AMI is joining more than 40 agriculture associations in urging Congressional Leadership to act quickly on implementing the U.S.-Korea Free Trade Agreement (FTA).
“Failure to implement the agreement would not only prevent us from taking advantage of this large and growing market, it would cede our market share to competitors that already have in place or are negotiating their own FTAs with Korea,” said organizations in a letter sent to House Speaker Nancy Pelosi, House Republican Leader John Boehner, Senate Majority Leader Harry Reid and Senate Republican Leader Mitch McConnell.
During the G-20 Summit in Toronto, President Obama announced his intention to set a November deadline for removing outstanding obstacles to the implementation of the U.S.-Korea FTA.
The Korean market is now the fifth largest for U.S. agricultural exports, valued at $3.9 billion in 2009. According to economic analysis by the American Farm Bureau Federation, the Korea FTA would expand exports in a wide range of commodities and result in $1.8 billion in additional sales – a 46 percent increase.
The letter also notes that agreements with Colombia and Panama have been awaiting action for more than three years. On Monday, June 21, the Canadian Senate voted to implement a free trade agreement with Colombia, following approval by Canada's House of Commons on June 15.
“With these actions, Canada's legislature responded to the needs of that nation's producers and exporters, who will soon have a significant competitive advantage over U.S. products in the Colombian market,” the letter states.
According to the American Farm Bureau Federation, the U.S.-Colombia FTA, if and when it is implemented, would result in U.S. agricultural export gains of more than $815 million per year at full implementation.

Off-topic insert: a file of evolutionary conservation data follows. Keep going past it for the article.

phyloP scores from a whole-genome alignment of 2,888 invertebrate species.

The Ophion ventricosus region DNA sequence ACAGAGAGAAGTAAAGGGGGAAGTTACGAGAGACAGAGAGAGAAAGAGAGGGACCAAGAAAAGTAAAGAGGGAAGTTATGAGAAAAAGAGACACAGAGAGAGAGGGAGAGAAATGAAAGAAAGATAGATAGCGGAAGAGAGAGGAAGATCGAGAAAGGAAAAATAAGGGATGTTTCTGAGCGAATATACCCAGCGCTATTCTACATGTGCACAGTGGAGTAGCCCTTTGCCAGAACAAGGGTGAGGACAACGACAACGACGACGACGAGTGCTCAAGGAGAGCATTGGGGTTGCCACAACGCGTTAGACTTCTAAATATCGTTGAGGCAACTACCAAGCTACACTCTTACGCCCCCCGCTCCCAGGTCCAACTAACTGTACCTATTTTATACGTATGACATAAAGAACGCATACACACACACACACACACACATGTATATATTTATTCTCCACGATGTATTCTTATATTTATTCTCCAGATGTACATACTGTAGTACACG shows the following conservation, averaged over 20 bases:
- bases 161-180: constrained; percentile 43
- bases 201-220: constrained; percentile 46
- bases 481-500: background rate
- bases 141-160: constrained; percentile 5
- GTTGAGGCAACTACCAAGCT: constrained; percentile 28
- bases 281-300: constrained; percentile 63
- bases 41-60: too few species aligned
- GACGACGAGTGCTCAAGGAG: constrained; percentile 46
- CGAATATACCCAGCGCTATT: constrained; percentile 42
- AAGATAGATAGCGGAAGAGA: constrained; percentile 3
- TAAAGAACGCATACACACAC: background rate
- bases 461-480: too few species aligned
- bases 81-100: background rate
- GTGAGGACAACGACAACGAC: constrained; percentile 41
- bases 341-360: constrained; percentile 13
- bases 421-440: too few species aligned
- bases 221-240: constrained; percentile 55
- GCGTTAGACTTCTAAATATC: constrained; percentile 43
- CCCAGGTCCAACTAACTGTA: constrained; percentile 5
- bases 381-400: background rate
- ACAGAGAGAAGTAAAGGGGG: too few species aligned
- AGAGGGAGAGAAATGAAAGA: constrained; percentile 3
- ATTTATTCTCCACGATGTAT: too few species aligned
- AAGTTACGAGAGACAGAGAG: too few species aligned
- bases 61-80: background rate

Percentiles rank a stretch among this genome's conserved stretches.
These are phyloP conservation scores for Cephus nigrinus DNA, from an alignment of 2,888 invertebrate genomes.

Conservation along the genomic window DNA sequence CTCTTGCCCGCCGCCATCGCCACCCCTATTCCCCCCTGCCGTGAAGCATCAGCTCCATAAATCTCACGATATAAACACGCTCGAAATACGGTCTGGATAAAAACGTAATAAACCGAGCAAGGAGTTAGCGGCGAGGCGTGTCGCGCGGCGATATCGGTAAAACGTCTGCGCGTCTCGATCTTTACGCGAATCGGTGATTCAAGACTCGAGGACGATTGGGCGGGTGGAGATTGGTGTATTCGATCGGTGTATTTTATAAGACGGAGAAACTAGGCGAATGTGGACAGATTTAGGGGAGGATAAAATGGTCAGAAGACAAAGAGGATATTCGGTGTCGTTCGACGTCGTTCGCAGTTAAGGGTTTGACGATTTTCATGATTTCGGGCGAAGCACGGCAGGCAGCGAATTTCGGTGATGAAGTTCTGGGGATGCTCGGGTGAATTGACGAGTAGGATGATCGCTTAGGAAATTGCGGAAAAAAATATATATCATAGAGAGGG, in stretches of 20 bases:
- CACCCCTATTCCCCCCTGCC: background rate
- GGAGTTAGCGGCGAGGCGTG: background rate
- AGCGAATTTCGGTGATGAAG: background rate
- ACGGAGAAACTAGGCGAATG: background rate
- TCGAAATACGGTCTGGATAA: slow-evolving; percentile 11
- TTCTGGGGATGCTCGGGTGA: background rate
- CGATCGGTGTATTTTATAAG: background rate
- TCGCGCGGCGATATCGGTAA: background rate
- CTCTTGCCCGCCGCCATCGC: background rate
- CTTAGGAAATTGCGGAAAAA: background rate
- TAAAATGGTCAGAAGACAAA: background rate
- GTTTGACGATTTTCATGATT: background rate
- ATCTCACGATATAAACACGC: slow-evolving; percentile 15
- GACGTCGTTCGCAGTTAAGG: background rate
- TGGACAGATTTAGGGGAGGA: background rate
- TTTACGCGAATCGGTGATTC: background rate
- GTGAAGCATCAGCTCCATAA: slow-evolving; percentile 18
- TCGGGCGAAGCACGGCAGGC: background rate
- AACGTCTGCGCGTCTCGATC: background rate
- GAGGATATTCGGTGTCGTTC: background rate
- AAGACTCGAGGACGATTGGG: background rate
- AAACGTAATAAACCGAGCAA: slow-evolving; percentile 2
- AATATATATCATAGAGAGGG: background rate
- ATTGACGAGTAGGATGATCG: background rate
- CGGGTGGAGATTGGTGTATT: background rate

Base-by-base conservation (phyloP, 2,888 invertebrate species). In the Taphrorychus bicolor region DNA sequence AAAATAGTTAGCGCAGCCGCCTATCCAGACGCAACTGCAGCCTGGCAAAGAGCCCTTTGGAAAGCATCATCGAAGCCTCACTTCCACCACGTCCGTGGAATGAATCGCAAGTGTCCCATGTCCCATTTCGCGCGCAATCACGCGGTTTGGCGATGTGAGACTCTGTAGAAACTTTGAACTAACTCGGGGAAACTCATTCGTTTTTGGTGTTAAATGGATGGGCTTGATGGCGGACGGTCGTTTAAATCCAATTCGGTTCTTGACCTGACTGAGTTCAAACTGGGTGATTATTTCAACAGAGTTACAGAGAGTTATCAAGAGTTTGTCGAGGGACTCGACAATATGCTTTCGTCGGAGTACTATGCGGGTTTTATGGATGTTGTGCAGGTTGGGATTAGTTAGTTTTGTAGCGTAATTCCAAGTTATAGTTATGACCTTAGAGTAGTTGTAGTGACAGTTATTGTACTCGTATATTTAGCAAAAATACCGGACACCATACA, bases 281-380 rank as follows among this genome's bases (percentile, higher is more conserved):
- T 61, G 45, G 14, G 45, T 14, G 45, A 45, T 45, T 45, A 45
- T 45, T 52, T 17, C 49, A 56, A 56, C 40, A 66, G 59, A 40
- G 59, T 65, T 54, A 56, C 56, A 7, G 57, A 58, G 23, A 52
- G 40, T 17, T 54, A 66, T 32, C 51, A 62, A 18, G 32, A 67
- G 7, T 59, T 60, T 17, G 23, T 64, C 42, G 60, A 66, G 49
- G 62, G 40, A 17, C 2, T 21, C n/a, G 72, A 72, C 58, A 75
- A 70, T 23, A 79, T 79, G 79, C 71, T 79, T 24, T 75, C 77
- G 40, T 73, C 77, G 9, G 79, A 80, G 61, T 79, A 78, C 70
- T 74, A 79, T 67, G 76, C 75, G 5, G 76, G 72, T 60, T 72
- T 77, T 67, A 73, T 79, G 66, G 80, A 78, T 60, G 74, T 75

No implementation - loss of millions and jobs
Without implementation, the letter notes that the U.S. meat industry alone stands to lose $127 million in exports and nearly 1,626 additional jobs. Allowing Canada to beat the U.S. to the punch in Colombia also will cause serious problems for U.S. wheat producers.
In the agricultural sector as a whole, not a single U.S. product currently receives a zero tariff in Colombia, and applied tariffs range from 5 to 20 percent. These could rise to as much as 388 percent under Colombia's current WTO commitments. Under the U.S. FTA, tariffs on 77 percent of all agricultural tariff lines, accounting for more than 52 percent of current U.S. trade by value, would be eliminated immediately. Among the agricultural sectors that would most benefit from the elimination of these tariffs and other trade barriers are: cotton, rice, wheat, corn, barley, sorghum, soybeans, pulse crops, high quality beef, pork, poultry, certain dairy products, potato products, apples, pears, peaches, cherries, almonds and certain distilled spirits.
“The most important thing now is to avoid perpetuating these losses and seeing them mushroom in the years to come by failing to implement U.S. FTAs as soon as possible,” the letter concludes. “The fact is, literally hundreds of FTAs are being negotiated around the world, and global trade liberalization is taking place. But it is taking place with the United States standing on the sidelines.”